A recently published study by the organisation Transparency International Switzerland shows the scale of lobbying in Swiss politics.
Based on existing records, there are 2,000 relevant links between parliamentarians and outside interests with close to 1,700 organisations represented in parliament. An average member of Switzerland’s parliament has between seven and nine outside mandates.
While the report acknowledges that lobbying is an essential element of democracy, it says it must be governed by clear rules which are largely absent in Switzerland.
In a recent interview with RTS, Eric Martin, the head of Transparency International Switzerland, said the biggest lobbyists are parliamentarians themselves. He says that it is essential to know what rewards are being received from where because these rewards affect independence.
In addition, the report shows how the lack of clear rules around lobbying is eroding public trust. A survey by the organisation showed that three quarters of Switzerland’s population think wealthy individuals have excessive influence over government and two thirds think at least some parliamentarians are involved in corrupt deals.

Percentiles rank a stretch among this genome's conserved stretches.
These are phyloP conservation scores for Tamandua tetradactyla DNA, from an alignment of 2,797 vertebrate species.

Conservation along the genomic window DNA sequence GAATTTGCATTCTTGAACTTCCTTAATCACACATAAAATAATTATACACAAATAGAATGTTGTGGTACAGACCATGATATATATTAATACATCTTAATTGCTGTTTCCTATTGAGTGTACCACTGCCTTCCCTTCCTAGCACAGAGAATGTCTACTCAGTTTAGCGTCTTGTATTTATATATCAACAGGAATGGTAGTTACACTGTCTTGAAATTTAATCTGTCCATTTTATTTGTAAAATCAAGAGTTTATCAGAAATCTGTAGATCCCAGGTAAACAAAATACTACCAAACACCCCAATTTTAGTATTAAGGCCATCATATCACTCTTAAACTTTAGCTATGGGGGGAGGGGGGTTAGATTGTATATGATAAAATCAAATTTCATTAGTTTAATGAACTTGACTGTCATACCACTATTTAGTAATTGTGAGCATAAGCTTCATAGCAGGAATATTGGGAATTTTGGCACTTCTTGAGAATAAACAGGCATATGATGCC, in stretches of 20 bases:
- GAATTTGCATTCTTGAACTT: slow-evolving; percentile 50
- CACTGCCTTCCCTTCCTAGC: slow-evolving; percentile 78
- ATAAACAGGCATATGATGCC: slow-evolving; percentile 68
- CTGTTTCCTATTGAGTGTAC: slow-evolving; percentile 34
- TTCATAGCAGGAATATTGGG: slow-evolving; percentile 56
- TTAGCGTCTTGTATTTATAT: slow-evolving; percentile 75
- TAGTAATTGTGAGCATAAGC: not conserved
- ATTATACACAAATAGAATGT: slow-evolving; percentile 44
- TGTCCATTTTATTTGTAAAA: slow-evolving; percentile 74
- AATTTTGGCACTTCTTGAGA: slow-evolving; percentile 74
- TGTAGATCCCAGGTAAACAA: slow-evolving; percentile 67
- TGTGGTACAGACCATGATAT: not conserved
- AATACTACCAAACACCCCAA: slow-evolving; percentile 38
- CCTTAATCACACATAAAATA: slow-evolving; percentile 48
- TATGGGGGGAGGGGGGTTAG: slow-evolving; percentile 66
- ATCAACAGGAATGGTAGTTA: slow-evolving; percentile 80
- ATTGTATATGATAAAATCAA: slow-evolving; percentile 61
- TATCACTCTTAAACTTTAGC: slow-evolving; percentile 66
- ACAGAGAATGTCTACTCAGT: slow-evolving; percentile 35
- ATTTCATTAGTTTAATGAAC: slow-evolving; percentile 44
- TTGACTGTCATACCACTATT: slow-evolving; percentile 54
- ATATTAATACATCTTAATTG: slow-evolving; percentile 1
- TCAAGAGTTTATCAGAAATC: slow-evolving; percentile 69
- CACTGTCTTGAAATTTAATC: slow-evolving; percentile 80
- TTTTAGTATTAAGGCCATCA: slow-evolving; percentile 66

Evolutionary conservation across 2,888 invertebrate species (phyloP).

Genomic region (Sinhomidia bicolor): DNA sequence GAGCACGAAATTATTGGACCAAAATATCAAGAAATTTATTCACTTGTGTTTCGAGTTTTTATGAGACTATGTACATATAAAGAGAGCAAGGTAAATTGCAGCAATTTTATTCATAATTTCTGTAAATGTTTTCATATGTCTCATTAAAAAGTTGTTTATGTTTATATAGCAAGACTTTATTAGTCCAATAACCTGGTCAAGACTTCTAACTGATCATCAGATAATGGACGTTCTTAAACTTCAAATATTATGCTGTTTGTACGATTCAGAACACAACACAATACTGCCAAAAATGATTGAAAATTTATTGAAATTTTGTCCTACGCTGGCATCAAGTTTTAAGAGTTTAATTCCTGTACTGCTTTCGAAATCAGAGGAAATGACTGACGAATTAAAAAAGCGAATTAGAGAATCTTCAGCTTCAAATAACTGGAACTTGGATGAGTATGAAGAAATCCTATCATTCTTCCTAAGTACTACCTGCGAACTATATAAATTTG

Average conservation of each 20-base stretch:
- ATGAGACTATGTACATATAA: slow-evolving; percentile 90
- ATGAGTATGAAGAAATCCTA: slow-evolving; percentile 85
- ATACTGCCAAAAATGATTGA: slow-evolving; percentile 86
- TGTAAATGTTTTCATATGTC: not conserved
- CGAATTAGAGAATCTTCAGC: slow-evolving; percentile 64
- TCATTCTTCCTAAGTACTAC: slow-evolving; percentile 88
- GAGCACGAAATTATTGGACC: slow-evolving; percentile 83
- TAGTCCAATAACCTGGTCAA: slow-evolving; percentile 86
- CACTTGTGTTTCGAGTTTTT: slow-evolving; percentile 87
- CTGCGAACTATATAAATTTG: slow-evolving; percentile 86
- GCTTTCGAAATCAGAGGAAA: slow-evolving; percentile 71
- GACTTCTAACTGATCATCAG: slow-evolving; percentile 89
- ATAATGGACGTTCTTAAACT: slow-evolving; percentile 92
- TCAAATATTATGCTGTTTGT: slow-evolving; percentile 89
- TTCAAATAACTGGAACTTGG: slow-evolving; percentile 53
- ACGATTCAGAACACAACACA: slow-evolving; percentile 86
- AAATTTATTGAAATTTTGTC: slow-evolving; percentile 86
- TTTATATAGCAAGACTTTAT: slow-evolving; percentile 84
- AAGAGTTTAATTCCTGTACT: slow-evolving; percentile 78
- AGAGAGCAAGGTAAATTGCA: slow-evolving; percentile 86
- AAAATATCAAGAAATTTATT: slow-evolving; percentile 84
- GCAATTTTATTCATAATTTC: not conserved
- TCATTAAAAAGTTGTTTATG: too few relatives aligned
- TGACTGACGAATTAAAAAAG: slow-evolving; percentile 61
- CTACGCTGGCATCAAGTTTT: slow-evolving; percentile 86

According to the organisation, lobbying needs to follow three principles: transparency, integrity and equal access to the decision making process. These would be achieved by creating a public register of interests, a lobbying code of ethics and rules preventing deal making behind closed doors. Elected officials and senior administrators failing to declare interests would risk sanctions.
Switzerland ranks 11th out of 19 european countries on a range of lobbying measures and scores particularly poorly on transparency. Switzerland is the only country in Europe not to have legislated in this area.
Switzerland’s transparency is 16% compared to an EU average of 25% and it’s lobbying integrity scores 29% compared to an EU average of 33%. On equity of access to decision making it scores better: 44% compared to an EU average of 33%.